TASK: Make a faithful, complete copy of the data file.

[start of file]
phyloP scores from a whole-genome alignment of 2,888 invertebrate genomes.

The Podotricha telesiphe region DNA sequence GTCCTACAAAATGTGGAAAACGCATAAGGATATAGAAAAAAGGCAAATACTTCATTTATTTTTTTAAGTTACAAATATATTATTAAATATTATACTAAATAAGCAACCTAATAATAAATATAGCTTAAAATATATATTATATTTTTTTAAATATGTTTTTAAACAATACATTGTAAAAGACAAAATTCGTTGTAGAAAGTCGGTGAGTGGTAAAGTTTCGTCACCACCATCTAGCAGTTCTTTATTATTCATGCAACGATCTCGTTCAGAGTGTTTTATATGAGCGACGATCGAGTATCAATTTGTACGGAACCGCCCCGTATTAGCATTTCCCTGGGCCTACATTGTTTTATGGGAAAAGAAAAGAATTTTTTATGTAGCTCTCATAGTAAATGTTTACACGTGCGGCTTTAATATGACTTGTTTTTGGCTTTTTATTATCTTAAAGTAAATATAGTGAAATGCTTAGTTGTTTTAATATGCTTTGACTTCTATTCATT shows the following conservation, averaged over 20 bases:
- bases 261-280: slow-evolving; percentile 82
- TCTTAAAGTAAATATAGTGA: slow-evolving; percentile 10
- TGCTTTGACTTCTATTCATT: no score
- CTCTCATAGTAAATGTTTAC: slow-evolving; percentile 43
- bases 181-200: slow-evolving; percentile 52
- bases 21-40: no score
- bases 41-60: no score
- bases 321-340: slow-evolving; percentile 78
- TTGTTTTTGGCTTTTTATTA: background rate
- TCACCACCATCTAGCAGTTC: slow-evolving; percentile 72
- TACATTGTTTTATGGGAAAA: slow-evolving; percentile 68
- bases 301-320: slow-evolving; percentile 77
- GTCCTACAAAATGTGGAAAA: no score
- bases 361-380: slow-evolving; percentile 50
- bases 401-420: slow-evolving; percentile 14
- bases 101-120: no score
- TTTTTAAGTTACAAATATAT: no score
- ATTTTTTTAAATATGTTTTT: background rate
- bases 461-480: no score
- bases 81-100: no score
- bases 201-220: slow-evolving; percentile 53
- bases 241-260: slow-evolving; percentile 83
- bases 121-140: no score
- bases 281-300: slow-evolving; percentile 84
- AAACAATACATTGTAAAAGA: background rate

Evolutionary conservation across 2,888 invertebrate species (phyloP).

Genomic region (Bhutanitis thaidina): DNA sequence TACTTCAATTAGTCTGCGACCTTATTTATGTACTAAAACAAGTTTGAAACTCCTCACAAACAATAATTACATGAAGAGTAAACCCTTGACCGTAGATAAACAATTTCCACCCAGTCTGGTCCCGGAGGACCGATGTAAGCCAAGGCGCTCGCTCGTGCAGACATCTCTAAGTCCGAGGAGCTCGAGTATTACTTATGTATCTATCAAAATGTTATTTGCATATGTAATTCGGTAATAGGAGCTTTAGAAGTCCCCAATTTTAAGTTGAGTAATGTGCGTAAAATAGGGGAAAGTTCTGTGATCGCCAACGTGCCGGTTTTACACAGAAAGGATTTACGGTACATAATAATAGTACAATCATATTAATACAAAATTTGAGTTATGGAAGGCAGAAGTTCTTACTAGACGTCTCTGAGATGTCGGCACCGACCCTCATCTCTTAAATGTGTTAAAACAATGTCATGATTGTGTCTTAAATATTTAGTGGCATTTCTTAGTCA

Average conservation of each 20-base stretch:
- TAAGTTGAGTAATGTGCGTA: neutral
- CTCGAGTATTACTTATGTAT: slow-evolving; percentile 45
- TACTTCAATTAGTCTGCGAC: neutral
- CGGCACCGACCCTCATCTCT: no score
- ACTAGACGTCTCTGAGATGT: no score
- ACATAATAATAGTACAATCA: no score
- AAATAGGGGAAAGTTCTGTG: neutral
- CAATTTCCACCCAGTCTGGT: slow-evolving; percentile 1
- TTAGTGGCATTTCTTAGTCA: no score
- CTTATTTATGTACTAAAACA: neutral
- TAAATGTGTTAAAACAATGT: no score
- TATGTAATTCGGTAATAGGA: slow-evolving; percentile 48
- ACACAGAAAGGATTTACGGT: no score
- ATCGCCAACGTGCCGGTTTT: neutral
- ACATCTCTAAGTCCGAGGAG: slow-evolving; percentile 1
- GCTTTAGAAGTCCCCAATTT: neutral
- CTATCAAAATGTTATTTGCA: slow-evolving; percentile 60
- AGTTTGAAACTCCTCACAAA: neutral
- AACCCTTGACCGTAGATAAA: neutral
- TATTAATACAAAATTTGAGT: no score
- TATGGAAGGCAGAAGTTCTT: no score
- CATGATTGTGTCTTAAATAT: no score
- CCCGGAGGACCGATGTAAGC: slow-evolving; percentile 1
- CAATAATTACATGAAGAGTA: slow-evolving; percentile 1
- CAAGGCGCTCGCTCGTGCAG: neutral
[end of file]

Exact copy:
phyloP scores from a whole-genome alignment of 2,888 invertebrate genomes.

The Podotricha telesiphe region DNA sequence GTCCTACAAAATGTGGAAAACGCATAAGGATATAGAAAAAAGGCAAATACTTCATTTATTTTTTTAAGTTACAAATATATTATTAAATATTATACTAAATAAGCAACCTAATAATAAATATAGCTTAAAATATATATTATATTTTTTTAAATATGTTTTTAAACAATACATTGTAAAAGACAAAATTCGTTGTAGAAAGTCGGTGAGTGGTAAAGTTTCGTCACCACCATCTAGCAGTTCTTTATTATTCATGCAACGATCTCGTTCAGAGTGTTTTATATGAGCGACGATCGAGTATCAATTTGTACGGAACCGCCCCGTATTAGCATTTCCCTGGGCCTACATTGTTTTATGGGAAAAGAAAAGAATTTTTTATGTAGCTCTCATAGTAAATGTTTACACGTGCGGCTTTAATATGACTTGTTTTTGGCTTTTTATTATCTTAAAGTAAATATAGTGAAATGCTTAGTTGTTTTAATATGCTTTGACTTCTATTCATT shows the following conservation, averaged over 20 bases:
- bases 261-280: slow-evolving; percentile 82
- TCTTAAAGTAAATATAGTGA: slow-evolving; percentile 10
- TGCTTTGACTTCTATTCATT: no score
- CTCTCATAGTAAATGTTTAC: slow-evolving; percentile 43
- bases 181-200: slow-evolving; percentile 52
- bases 21-40: no score
- bases 41-60: no score
- bases 321-340: slow-evolving; percentile 78
- TTGTTTTTGGCTTTTTATTA: background rate
- TCACCACCATCTAGCAGTTC: slow-evolving; percentile 72
- TACATTGTTTTATGGGAAAA: slow-evolving; percentile 68
- bases 301-320: slow-evolving; percentile 77
- GTCCTACAAAATGTGGAAAA: no score
- bases 361-380: slow-evolving; percentile 50
- bases 401-420: slow-evolving; percentile 14
- bases 101-120: no score
- TTTTTAAGTTACAAATATAT: no score
- ATTTTTTTAAATATGTTTTT: background rate
- bases 461-480: no score
- bases 81-100: no score
- bases 201-220: slow-evolving; percentile 53
- bases 241-260: slow-evolving; percentile 83
- bases 121-140: no score
- bases 281-300: slow-evolving; percentile 84
- AAACAATACATTGTAAAAGA: background rate

Evolutionary conservation across 2,888 invertebrate species (phyloP).

Genomic region (Bhutanitis thaidina): DNA sequence TACTTCAATTAGTCTGCGACCTTATTTATGTACTAAAACAAGTTTGAAACTCCTCACAAACAATAATTACATGAAGAGTAAACCCTTGACCGTAGATAAACAATTTCCACCCAGTCTGGTCCCGGAGGACCGATGTAAGCCAAGGCGCTCGCTCGTGCAGACATCTCTAAGTCCGAGGAGCTCGAGTATTACTTATGTATCTATCAAAATGTTATTTGCATATGTAATTCGGTAATAGGAGCTTTAGAAGTCCCCAATTTTAAGTTGAGTAATGTGCGTAAAATAGGGGAAAGTTCTGTGATCGCCAACGTGCCGGTTTTACACAGAAAGGATTTACGGTACATAATAATAGTACAATCATATTAATACAAAATTTGAGTTATGGAAGGCAGAAGTTCTTACTAGACGTCTCTGAGATGTCGGCACCGACCCTCATCTCTTAAATGTGTTAAAACAATGTCATGATTGTGTCTTAAATATTTAGTGGCATTTCTTAGTCA

Average conservation of each 20-base stretch:
- TAAGTTGAGTAATGTGCGTA: neutral
- CTCGAGTATTACTTATGTAT: slow-evolving; percentile 45
- TACTTCAATTAGTCTGCGAC: neutral
- CGGCACCGACCCTCATCTCT: no score
- ACTAGACGTCTCTGAGATGT: no score
- ACATAATAATAGTACAATCA: no score
- AAATAGGGGAAAGTTCTGTG: neutral
- CAATTTCCACCCAGTCTGGT: slow-evolving; percentile 1
- TTAGTGGCATTTCTTAGTCA: no score
- CTTATTTATGTACTAAAACA: neutral
- TAAATGTGTTAAAACAATGT: no score
- TATGTAATTCGGTAATAGGA: slow-evolving; percentile 48
- ACACAGAAAGGATTTACGGT: no score
- ATCGCCAACGTGCCGGTTTT: neutral
- ACATCTCTAAGTCCGAGGAG: slow-evolving; percentile 1
- GCTTTAGAAGTCCCCAATTT: neutral
- CTATCAAAATGTTATTTGCA: slow-evolving; percentile 60
- AGTTTGAAACTCCTCACAAA: neutral
- AACCCTTGACCGTAGATAAA: neutral
- TATTAATACAAAATTTGAGT: no score
- TATGGAAGGCAGAAGTTCTT: no score
- CATGATTGTGTCTTAAATAT: no score
- CCCGGAGGACCGATGTAAGC: slow-evolving; percentile 1
- CAATAATTACATGAAGAGTA: slow-evolving; percentile 1
- CAAGGCGCTCGCTCGTGCAG: neutral